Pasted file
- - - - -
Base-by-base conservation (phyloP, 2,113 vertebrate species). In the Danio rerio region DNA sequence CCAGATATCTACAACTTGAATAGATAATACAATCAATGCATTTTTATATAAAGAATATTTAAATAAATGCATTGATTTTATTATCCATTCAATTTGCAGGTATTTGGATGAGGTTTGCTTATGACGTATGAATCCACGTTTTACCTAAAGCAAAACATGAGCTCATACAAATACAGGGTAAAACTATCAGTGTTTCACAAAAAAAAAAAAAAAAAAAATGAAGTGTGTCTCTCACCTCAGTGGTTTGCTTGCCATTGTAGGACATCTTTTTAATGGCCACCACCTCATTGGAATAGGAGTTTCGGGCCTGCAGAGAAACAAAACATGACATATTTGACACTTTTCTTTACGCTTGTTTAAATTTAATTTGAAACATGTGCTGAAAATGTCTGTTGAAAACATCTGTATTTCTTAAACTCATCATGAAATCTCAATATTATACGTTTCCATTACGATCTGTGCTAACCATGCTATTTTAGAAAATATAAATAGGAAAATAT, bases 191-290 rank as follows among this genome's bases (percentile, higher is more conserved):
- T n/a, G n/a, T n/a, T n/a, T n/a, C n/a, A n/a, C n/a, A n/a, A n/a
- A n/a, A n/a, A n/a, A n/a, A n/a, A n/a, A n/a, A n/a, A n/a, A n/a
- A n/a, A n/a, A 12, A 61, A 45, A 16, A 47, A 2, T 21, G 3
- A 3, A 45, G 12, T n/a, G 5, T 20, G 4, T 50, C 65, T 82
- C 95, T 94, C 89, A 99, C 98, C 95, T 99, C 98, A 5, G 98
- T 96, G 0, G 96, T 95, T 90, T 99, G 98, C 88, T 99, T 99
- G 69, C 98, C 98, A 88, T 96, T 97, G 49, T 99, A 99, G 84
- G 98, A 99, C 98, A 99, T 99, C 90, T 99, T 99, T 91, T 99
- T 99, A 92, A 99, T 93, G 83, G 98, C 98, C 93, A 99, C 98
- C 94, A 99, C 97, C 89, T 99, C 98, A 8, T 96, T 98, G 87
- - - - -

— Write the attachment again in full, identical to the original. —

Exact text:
Base-by-base conservation (phyloP, 2,113 vertebrate species). In the Danio rerio region DNA sequence CCAGATATCTACAACTTGAATAGATAATACAATCAATGCATTTTTATATAAAGAATATTTAAATAAATGCATTGATTTTATTATCCATTCAATTTGCAGGTATTTGGATGAGGTTTGCTTATGACGTATGAATCCACGTTTTACCTAAAGCAAAACATGAGCTCATACAAATACAGGGTAAAACTATCAGTGTTTCACAAAAAAAAAAAAAAAAAAAATGAAGTGTGTCTCTCACCTCAGTGGTTTGCTTGCCATTGTAGGACATCTTTTTAATGGCCACCACCTCATTGGAATAGGAGTTTCGGGCCTGCAGAGAAACAAAACATGACATATTTGACACTTTTCTTTACGCTTGTTTAAATTTAATTTGAAACATGTGCTGAAAATGTCTGTTGAAAACATCTGTATTTCTTAAACTCATCATGAAATCTCAATATTATACGTTTCCATTACGATCTGTGCTAACCATGCTATTTTAGAAAATATAAATAGGAAAATAT, bases 191-290 rank as follows among this genome's bases (percentile, higher is more conserved):
- T n/a, G n/a, T n/a, T n/a, T n/a, C n/a, A n/a, C n/a, A n/a, A n/a
- A n/a, A n/a, A n/a, A n/a, A n/a, A n/a, A n/a, A n/a, A n/a, A n/a
- A n/a, A n/a, A 12, A 61, A 45, A 16, A 47, A 2, T 21, G 3
- A 3, A 45, G 12, T n/a, G 5, T 20, G 4, T 50, C 65, T 82
- C 95, T 94, C 89, A 99, C 98, C 95, T 99, C 98, A 5, G 98
- T 96, G 0, G 96, T 95, T 90, T 99, G 98, C 88, T 99, T 99
- G 69, C 98, C 98, A 88, T 96, T 97, G 49, T 99, A 99, G 84
- G 98, A 99, C 98, A 99, T 99, C 90, T 99, T 99, T 91, T 99
- T 99, A 92, A 99, T 93, G 83, G 98, C 98, C 93, A 99, C 98
- C 94, A 99, C 97, C 89, T 99, C 98, A 8, T 96, T 98, G 87